Our regularly-trimmed grass outside our gate has been pooped on by another dog. I don't know the dog and I've been trying to determine which dog it was.

I know about dogs being territorial, and that another dog might not poop on our grass once he realizes that our dog is in the house.

Is there any way I can use my dog to mark the grass to notify the other dog that he should not go there? or Is there another way to prevent the other dog from pooping on our grass?

  • I would suggest a sign asking owners not to let their dog poop on your lawn. That's just rude and inconsiderate. Or is this patch of grass on the other side of a sidewalk in front of your house? Is that gray area for who/what is allowed to poop there?
    – Cuthbert
    Commented Oct 14, 2013 at 20:50
  • 4
    Sometimes it is very difficult to prevent a dog from going when he wants to go. But when it happens the owner should be considerate enough to at least clean up. Commented Oct 14, 2013 at 21:42
  • 1
    Depending on where you live, it could be a violation of local laws to not clean up after your dog. I still think pursuing the owner is the best thing you can do here.
    – Cuthbert
    Commented Oct 14, 2013 at 23:25
  • @d2jxp Where I live, there is no such law. But how can I know the owner when I don't even know the dog?
    – user34
    Commented Oct 14, 2013 at 23:44

2 Answers 2


Some ideas, since you are unable to identify the other dog:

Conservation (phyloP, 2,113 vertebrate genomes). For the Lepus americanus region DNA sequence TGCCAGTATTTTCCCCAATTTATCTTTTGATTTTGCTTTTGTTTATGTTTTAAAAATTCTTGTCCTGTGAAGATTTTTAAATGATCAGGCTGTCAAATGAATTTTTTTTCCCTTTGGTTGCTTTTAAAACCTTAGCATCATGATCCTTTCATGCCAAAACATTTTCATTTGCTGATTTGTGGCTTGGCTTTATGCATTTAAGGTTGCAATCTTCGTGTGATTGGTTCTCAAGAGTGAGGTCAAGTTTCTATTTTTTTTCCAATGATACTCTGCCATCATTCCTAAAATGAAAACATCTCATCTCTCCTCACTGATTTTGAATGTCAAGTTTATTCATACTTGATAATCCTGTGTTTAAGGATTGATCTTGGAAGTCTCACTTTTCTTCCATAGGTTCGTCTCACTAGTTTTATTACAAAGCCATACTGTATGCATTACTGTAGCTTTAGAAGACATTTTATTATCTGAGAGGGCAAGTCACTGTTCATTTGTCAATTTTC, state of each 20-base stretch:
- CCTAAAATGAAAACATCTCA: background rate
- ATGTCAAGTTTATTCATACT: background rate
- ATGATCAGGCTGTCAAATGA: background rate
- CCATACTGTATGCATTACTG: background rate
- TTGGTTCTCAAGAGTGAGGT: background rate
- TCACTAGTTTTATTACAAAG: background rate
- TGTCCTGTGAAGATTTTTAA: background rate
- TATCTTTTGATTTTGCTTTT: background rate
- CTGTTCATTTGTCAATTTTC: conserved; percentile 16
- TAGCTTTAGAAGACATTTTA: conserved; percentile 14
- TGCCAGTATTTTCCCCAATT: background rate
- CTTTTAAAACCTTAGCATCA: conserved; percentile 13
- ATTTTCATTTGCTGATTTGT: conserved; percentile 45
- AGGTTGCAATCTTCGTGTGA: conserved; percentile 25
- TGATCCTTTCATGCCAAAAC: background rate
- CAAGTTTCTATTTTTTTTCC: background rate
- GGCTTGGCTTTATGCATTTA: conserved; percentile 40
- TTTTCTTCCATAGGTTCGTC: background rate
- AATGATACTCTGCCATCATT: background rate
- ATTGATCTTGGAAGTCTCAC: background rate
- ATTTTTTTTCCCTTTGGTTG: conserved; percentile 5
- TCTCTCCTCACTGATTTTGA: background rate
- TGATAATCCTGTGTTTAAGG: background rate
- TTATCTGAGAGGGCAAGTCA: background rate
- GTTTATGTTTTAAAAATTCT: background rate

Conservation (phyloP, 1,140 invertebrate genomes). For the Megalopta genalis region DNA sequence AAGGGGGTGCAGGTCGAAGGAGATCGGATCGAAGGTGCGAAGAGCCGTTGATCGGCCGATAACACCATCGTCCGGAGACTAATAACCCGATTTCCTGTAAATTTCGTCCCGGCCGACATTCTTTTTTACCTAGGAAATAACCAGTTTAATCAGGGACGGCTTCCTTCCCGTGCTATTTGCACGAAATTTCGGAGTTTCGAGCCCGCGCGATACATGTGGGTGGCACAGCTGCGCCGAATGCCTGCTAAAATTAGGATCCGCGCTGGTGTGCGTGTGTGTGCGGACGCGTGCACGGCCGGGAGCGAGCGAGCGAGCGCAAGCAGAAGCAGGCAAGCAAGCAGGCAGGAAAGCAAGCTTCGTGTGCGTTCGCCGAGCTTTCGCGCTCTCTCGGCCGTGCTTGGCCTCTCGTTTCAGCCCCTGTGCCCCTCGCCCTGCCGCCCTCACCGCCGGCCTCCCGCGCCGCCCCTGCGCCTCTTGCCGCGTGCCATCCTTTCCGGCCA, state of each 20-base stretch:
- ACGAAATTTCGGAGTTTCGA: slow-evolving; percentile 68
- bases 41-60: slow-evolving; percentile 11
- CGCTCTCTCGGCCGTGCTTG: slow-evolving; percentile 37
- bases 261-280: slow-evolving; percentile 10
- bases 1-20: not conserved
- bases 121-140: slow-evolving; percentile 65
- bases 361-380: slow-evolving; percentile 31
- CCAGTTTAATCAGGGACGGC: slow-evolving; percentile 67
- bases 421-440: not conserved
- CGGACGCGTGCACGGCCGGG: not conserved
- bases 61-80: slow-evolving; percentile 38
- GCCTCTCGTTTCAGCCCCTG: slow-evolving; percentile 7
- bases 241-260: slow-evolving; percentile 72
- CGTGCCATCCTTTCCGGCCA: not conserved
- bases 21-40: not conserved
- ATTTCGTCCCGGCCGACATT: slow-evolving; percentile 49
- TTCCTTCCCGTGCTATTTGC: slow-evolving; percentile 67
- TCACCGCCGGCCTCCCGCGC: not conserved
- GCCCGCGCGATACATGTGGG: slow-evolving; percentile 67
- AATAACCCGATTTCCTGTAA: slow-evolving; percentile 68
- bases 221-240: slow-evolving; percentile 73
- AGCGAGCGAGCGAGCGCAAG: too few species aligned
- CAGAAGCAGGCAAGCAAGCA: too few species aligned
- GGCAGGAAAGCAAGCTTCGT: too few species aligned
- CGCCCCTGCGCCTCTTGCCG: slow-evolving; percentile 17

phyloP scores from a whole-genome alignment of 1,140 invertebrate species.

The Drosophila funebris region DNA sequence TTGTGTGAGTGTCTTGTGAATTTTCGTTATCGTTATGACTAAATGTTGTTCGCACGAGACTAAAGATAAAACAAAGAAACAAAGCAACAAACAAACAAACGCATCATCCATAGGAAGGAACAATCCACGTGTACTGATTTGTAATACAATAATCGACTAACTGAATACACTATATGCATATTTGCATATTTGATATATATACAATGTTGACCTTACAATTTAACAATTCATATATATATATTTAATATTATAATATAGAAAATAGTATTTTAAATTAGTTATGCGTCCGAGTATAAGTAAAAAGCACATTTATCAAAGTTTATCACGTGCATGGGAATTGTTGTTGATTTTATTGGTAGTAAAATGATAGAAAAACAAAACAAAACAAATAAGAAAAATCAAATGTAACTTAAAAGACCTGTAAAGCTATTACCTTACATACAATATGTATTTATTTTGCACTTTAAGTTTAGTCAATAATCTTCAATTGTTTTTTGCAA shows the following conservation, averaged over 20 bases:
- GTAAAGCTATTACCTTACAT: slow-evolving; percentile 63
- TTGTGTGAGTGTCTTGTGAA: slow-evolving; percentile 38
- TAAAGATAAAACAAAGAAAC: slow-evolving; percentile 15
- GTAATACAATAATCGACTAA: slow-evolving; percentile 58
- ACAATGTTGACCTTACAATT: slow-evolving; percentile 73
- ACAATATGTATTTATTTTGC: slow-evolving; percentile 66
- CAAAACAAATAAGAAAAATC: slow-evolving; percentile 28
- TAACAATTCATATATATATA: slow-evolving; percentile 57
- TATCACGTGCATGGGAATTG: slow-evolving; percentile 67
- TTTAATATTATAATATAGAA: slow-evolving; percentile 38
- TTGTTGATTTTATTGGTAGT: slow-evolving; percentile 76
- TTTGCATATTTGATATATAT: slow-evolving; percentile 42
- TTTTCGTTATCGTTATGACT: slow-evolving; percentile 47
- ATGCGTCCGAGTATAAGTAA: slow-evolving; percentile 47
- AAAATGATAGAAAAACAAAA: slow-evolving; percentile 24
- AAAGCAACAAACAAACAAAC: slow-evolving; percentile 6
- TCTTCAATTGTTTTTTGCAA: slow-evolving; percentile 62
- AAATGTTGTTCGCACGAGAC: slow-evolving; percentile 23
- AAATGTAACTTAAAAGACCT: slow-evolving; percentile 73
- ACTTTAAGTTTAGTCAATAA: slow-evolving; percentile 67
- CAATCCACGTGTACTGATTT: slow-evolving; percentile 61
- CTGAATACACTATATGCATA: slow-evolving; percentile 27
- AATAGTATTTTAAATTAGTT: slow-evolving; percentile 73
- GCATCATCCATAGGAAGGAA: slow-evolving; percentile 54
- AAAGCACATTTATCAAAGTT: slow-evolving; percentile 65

1. use a motion-activated sprinkler
    • This will probably scare the dog and owner for the first few times, signaling that you don't want others entering over your grass and doing things
  2. spread a repellant or unpleasant odor
    • ammonia, vinegar, citrus peels or oil, Liquid Fence. You won't need a great amount, and it might kill plants, so apply it to the edge of the grass.
    • If you do buy a dog repellent, follow the instructions because you don't want to cause any harm, just deter the habit.

Generally, a domesticated dog marking its territory will simply encourage other domesticated dogs to add their own mark. I'm not sure this applies to feces, however, as urine is the primary means of territory marking.

It is possible that getting your dog to mark your yard will prompt the other dog to mark instead of defecating, as most dogs are seemingly indiscriminate about where they'll mark, but quite a few are very discriminating about where they'll defecate (as anyone who has ever suffered outside in freezing rain waiting for their dog to find "just the right spot" will attest!).

However, this will probably be more trouble than its worth. If this isn't an isolated incident, you'll have to have your dog mark the borders of your property regularly for there to be even a chance of it working.

You're better off using other means to try and prevent the other dog from seeing your property as a good location for relieving himself/herself.

The simplest solution is a fence. Even a small ornamental fence is likely to be a sufficient deterrent:

a small ornamental garden fence

Alternately, you can plant something other than grass along the borders of your property. If it the vegetation is sufficiently dense, most dogs will pass it by (then again, we've had a dog trample the one large flower we have in the corner of our yard and deposit a "present" for us right on top of the bent leaves!).

You can also try something based upon a motion sensor, as woliveirajr suggested. There are motion sensor activated ultrasonic pest control devices that supposedly work on dogs, as a possible alternative to a sprinkler that might make you rather unpopular with your neighbors.

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    unpopular with your wet neighbors.... :) Commented Oct 15, 2013 at 18:44

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